Britain: Mass trade union action needed to defend the right to protest

Anti-Poll Tax demonstration March 1990. The movement, led by Militant supporters (forerunner to the Socialist Party - CWI), showed unjust laws can be successfully defied

The British Tory government’s ‘factsheet’ on the Police, Crime, Sentencing and Courts Bill explains that it will “strengthen police powers to tackle non-violent protests that have a significant disruptive effect on the public or on access to Parliament.”

On 17 March, workers involved in a peaceful picket at SAICA Packaging’s Edinburgh site were dispersed by Police Scotland after threats of fines and further ‘punishment’ for anyone orchestrating the dispute.

Strikes and occupations by workers fighting austerity and low pay are effective because they disrupt the bosses and their attacks.

Under this proposed legislation we face a fine of £2,500 for not following police restrictions over how we conduct our protests.

Effective protest that is considered a “public nuisance”, will now be a statutory offence rather than a common-law offence. Would this include, for example, a workers’ factory occupation against closure and the loss of jobs?

The police will have the power to assume protesters have knowledge of conditions set on a protest, making it easier to convict for ‘breaches’ of their undemocratic restrictions.

The Home Secretary will have the power, through secondary legislation, to define “serious disruption to the activities of an organisation”. This sounds like it is aimed at, for example, those strikers in Edinburgh.

Over the weekend of 20 and 21 March, thousands across the country marched to say ‘Kill the Bill’. One of the biggest protests was in Bristol, where thousands peacefully assembled. Later in the evening, a small number of the protesters were involved in rioting which is being used by Tory Home Secretary Priti Patel to make the case for her repressive legislation.

Police provocation

We do not condone rioting, but video footage of the demonstration shows police violently pushing, shoving and batoning peaceful protesters well before any rioting erupted. The possibility of deliberate provocation is obvious.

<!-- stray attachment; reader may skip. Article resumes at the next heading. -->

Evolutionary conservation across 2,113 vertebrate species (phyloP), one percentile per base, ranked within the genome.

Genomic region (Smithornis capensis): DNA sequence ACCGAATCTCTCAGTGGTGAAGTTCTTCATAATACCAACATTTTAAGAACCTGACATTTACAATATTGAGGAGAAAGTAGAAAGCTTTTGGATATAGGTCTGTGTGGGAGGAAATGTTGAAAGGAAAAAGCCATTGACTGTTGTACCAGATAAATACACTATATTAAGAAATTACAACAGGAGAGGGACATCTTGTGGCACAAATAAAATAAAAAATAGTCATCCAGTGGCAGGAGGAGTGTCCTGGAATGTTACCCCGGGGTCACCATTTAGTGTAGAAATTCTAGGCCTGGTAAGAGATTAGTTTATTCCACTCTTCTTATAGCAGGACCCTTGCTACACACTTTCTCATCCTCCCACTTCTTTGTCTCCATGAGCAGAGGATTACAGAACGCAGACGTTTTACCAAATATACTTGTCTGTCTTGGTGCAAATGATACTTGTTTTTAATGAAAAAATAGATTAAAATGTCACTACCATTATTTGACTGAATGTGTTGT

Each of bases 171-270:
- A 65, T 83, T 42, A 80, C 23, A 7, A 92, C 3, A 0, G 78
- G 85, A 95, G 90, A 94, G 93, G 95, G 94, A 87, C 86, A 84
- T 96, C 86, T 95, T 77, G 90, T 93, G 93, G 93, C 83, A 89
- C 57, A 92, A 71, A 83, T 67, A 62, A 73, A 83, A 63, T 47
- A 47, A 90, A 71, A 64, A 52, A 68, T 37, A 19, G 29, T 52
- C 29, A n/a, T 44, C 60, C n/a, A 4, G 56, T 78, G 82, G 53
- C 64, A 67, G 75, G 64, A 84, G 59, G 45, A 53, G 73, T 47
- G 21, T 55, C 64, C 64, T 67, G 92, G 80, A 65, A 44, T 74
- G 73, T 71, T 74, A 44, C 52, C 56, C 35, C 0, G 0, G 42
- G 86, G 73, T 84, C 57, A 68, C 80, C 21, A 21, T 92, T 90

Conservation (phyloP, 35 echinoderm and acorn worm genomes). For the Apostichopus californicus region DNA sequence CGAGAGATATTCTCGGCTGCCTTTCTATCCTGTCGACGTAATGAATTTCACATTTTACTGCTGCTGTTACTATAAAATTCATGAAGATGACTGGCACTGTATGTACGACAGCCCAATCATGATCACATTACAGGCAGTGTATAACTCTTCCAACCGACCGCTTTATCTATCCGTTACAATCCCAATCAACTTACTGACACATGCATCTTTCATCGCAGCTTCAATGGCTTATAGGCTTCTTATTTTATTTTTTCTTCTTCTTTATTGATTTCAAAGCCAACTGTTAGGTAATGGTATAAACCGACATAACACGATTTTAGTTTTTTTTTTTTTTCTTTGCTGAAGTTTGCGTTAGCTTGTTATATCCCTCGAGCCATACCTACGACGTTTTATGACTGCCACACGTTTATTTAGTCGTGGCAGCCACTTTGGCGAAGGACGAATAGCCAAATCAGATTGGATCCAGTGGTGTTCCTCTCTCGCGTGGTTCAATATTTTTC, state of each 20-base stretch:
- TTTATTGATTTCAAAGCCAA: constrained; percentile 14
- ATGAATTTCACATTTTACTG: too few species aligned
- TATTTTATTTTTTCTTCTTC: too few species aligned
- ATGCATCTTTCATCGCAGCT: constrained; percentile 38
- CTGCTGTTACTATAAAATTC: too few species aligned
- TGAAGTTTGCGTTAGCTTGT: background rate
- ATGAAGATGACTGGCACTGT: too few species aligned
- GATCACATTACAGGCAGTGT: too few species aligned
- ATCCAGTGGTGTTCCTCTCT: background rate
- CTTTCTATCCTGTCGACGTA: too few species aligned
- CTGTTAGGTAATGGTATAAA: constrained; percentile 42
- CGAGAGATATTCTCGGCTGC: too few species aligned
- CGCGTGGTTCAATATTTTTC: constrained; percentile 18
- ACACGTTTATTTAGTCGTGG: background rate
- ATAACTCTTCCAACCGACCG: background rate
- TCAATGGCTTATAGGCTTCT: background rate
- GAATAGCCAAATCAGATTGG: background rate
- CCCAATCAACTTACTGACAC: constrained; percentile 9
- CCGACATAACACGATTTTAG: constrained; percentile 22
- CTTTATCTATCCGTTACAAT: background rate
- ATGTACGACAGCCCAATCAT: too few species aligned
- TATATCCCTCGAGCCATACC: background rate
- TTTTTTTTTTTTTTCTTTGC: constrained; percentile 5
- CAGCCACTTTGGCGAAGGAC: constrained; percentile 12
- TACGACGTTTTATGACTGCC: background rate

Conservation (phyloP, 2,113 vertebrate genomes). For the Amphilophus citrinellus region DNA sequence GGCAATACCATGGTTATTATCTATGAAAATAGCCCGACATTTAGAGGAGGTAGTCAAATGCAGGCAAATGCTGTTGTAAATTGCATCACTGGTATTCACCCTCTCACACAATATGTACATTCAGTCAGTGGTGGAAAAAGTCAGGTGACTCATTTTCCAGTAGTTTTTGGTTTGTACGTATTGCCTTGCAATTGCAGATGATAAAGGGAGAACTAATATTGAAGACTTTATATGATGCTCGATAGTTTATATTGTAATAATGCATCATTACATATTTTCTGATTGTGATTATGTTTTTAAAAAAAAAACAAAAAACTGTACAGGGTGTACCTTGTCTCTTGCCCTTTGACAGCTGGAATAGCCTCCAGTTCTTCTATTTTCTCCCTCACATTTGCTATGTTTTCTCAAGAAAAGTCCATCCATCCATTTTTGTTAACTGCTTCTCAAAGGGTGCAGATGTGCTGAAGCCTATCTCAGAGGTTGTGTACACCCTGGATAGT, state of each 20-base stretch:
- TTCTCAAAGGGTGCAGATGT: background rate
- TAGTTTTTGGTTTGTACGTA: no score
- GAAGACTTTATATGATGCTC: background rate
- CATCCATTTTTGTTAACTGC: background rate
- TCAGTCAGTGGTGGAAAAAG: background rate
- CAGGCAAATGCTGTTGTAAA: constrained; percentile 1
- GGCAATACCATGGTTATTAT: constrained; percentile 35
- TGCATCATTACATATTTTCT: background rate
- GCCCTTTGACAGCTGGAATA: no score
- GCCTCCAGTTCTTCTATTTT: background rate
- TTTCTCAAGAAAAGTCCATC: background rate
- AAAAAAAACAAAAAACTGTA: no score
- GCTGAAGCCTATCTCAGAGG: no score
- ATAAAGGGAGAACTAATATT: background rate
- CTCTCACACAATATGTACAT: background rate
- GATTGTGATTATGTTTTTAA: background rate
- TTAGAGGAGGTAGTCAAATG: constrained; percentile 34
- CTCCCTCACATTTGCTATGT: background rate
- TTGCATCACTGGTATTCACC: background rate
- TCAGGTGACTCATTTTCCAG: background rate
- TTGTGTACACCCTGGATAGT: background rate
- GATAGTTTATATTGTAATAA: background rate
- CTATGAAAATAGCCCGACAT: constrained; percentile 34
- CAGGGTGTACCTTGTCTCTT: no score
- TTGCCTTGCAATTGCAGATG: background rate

Yet Bristol’s Labour mayor limited himself to condemning the rioters, without raising any demands for the police to be held to account for their actions. He claims to oppose the bill, but why didn’t he use his position as mayor to mobilise the labour movement to build for the protest, and also to organise democratically accountable stewarding?

Police provocation is not a new risk to the labour movement and should be anticipated as much as the legal attacks on democratic rights. While these new police powers, like previous ones, won’t prevent collective working-class action if passed they aim to undermine it – in big business’s interests.

As part of the preparations for the struggle against Covid austerity, the trade union movement should be coordinating protests against this bill, and for democratic community control of the police.

However, even if the bill passes, the Tories are fooling themselves if they think unjust laws can prevent a tsunami of protest. This month is the 30th anniversary of the announcement of the removal of the unjust poll tax law from the statute books by an 18-million strong mass movement of organised civil disobedience, led by the Socialist Party, then called Militant. That movement forced the resignation of the ‘Iron Lady’ – Maggie Thatcher, but it will be put into the shade by the storms ahead for Boris Johnson.

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